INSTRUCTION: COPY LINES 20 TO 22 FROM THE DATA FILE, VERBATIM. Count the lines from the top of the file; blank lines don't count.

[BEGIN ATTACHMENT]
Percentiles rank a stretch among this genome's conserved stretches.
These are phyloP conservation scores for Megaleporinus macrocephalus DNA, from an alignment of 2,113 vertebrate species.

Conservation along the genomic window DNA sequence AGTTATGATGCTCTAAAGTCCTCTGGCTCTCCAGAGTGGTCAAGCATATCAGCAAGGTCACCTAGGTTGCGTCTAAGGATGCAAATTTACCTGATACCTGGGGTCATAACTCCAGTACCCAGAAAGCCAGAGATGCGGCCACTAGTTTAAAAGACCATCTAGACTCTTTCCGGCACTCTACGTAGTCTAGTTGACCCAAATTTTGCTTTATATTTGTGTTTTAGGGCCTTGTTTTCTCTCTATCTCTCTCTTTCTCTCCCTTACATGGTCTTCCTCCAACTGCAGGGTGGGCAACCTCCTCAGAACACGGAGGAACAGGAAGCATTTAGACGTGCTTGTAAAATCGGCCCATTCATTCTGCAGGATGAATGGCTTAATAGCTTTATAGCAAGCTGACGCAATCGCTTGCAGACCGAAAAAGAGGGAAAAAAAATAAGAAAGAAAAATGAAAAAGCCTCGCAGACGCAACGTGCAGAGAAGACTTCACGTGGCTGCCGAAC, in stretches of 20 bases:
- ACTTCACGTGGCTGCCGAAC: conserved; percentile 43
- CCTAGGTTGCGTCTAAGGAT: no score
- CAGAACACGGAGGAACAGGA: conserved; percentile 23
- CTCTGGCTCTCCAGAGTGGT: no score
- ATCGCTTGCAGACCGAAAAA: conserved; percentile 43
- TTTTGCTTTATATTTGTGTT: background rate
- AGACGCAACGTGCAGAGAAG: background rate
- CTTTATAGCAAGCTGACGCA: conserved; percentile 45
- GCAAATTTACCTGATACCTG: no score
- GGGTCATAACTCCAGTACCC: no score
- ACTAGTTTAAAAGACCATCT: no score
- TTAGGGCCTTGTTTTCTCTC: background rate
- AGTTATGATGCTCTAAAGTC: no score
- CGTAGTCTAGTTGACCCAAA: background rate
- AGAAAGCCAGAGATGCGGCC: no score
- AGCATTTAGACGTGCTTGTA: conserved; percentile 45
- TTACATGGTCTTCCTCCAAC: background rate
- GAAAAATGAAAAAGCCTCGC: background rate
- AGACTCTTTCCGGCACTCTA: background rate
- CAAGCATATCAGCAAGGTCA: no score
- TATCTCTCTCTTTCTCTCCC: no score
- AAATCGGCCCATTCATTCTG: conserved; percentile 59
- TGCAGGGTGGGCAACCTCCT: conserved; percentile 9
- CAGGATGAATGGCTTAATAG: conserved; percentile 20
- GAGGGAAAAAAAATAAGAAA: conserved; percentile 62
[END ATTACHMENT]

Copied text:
- TTACATGGTCTTCCTCCAAC: background rate
- GAAAAATGAAAAAGCCTCGC: background rate
- AGACTCTTTCCGGCACTCTA: background rate